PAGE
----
Abdul Hasib, a militant ISIS-K emir that orchestrated several devastating attacks in Afghanistan, was killed last month in a Special Forces raid, according to a statement given by the President of the country on Saturday. The United States Military Command in Afghanistan has confirmed that US forces were involved in the mission that resulted in his death.
The raid took place on April 27th, and resulted in the death of other ISIS-K leaders, as well as 35 fighters.
General John Nicholson, commander of US forces in Afghanistan, gave a statement on the success of the operation:
“This successful joint operation is another important step in our relentless campaign to defeat ISIS-K in 2017. This is the second ISIS-K emir we have killed in nine months, along with dozens of their leaders and hundreds of their fighters. For more than two years, ISIS-K has waged a barbaric campaign of death, torture and violence against the Afghan people, especially those in southern Nangarhar.”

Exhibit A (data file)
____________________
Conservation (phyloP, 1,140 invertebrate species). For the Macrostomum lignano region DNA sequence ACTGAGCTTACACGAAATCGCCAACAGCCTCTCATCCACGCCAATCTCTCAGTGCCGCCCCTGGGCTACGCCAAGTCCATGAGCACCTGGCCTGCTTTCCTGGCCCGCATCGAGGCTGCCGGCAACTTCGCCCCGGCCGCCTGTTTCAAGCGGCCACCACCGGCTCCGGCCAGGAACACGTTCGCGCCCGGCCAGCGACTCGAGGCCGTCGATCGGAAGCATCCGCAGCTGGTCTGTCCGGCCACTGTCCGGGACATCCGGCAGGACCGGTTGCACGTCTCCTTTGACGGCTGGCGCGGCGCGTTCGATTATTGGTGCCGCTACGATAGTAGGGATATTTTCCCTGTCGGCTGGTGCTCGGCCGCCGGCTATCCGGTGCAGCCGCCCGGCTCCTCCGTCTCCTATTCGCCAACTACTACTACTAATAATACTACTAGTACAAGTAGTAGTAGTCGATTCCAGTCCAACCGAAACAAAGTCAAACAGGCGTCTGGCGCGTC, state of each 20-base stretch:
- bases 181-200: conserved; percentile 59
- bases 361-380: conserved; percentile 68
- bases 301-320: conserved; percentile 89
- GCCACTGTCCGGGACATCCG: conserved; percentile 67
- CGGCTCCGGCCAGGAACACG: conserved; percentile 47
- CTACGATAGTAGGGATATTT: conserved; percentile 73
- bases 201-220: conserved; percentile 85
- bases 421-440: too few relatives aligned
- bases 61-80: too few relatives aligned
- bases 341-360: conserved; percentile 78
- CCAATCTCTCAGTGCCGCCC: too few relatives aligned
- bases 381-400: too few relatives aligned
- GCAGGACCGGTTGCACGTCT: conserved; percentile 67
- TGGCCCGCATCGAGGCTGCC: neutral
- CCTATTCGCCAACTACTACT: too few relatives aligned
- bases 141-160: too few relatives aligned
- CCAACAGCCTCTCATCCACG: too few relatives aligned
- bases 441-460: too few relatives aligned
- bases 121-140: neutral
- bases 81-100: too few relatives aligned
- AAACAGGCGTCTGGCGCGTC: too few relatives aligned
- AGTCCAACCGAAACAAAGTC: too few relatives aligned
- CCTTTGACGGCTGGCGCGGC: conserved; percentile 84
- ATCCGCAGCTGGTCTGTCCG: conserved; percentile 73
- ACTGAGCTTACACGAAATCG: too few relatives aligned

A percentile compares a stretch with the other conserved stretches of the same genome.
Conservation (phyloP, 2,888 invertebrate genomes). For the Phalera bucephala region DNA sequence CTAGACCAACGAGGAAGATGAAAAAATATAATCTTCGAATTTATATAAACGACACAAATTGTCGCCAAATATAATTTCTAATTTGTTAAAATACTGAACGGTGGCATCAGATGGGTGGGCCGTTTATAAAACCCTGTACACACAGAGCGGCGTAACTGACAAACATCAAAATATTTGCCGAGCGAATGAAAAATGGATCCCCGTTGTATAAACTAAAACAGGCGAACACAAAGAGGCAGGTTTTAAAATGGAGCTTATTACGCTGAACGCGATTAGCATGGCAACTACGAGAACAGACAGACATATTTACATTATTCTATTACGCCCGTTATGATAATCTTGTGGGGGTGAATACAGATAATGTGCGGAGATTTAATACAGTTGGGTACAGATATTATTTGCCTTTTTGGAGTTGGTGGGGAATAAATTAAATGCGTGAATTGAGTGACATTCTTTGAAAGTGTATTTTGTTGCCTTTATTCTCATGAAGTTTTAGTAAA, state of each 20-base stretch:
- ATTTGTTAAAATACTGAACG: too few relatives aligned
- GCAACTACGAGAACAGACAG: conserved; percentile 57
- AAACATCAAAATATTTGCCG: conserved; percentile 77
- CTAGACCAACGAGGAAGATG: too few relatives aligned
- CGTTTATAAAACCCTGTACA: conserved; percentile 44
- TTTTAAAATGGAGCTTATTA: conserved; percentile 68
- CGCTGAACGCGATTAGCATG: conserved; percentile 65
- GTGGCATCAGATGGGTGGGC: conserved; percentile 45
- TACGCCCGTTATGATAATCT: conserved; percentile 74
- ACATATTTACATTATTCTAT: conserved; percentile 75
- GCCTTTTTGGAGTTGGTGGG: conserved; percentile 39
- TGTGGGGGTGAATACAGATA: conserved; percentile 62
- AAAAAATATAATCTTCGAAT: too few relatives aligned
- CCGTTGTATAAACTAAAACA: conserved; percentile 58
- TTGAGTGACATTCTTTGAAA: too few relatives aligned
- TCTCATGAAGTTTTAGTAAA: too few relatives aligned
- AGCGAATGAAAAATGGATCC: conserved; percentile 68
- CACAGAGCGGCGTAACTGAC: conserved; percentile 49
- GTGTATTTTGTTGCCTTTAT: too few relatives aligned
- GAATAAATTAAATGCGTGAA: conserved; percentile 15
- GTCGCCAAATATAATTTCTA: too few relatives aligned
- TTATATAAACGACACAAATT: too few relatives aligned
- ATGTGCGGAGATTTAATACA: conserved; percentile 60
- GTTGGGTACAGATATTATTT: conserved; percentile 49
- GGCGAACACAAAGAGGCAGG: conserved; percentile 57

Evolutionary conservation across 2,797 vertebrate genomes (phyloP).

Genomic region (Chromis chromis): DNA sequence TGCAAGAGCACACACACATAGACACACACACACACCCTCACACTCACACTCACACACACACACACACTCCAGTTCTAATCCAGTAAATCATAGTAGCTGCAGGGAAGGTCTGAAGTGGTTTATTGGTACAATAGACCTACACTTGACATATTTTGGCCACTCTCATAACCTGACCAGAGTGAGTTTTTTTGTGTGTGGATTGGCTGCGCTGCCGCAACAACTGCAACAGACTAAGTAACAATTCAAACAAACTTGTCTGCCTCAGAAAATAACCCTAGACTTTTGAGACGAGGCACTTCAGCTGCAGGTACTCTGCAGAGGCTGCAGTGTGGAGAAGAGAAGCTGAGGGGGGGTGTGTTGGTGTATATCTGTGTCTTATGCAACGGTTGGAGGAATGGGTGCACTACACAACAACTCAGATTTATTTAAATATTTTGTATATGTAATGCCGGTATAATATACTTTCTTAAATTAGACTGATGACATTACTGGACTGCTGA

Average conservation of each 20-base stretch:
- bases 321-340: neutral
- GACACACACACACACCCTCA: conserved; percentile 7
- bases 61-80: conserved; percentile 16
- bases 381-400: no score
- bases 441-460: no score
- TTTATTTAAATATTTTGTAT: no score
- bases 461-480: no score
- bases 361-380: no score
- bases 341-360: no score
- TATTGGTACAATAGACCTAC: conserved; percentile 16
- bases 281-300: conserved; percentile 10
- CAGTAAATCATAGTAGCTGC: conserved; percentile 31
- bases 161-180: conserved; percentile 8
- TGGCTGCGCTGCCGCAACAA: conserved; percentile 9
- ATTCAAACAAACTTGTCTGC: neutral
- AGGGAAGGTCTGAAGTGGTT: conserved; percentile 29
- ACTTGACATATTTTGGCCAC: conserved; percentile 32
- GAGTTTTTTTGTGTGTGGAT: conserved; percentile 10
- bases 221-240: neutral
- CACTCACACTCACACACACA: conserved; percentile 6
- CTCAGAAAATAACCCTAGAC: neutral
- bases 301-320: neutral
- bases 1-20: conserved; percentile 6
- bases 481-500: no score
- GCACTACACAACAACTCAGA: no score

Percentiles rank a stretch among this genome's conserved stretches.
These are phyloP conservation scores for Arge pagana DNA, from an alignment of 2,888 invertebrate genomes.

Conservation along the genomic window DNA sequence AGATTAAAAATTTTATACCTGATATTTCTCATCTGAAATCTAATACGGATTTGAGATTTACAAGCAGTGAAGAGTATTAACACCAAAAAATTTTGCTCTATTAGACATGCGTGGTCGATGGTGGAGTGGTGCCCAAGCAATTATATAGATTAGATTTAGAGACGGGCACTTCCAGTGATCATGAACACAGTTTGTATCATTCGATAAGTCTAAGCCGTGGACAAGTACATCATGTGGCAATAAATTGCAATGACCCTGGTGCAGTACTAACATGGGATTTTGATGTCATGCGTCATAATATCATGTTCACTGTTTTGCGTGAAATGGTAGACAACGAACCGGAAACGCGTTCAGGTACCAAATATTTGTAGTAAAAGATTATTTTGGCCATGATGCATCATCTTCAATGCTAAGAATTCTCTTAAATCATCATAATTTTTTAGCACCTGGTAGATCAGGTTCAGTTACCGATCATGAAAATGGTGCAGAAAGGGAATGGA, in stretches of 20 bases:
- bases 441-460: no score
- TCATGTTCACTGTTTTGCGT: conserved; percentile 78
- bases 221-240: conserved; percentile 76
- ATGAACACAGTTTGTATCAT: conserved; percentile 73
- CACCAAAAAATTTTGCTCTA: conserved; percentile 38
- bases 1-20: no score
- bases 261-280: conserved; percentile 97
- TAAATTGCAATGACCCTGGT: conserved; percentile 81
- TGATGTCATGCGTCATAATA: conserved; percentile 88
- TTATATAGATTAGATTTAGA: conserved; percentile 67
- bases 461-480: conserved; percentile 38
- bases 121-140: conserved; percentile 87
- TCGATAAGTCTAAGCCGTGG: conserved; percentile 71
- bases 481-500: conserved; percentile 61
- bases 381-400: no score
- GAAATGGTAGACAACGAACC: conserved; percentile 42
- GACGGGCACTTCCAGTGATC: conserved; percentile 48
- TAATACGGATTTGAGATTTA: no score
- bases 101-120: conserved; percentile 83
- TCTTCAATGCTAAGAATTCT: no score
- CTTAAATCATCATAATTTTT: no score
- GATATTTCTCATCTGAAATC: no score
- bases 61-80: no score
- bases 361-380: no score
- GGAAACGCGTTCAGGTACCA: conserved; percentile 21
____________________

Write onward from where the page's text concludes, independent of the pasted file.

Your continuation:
Fifty US Army Rangers and 40 more Afghan Commandos were dropped into Nangarhar Province by helicopter, just a mile or so from where the MOAB was dropped on April 13th. Within just minutes, they were surrounded by heavy fire, and called in support from several sources; an AC-130 aircraft, F-16s, drones and Apache helicopters were all utilized in assisting the raid.
According to authorities, Hasib was directly responsible for the attack on Kabul National Military Hospital, a 400-bed hospital. He also ordered the kidnapping girls and even killing elders in front of their own families during the attack. The operation resulted in over 100 Afghan casulaties.
The Pentagon is currently conducting an investigation into the deaths of two Army Rangers involved in the raid – Sgt. Joshua Rogers, 22, and Sgt. Cameron Thomas, 23, of the 3rd Battalion 75th Ranger Regiment, who may have been struck by friendly fire.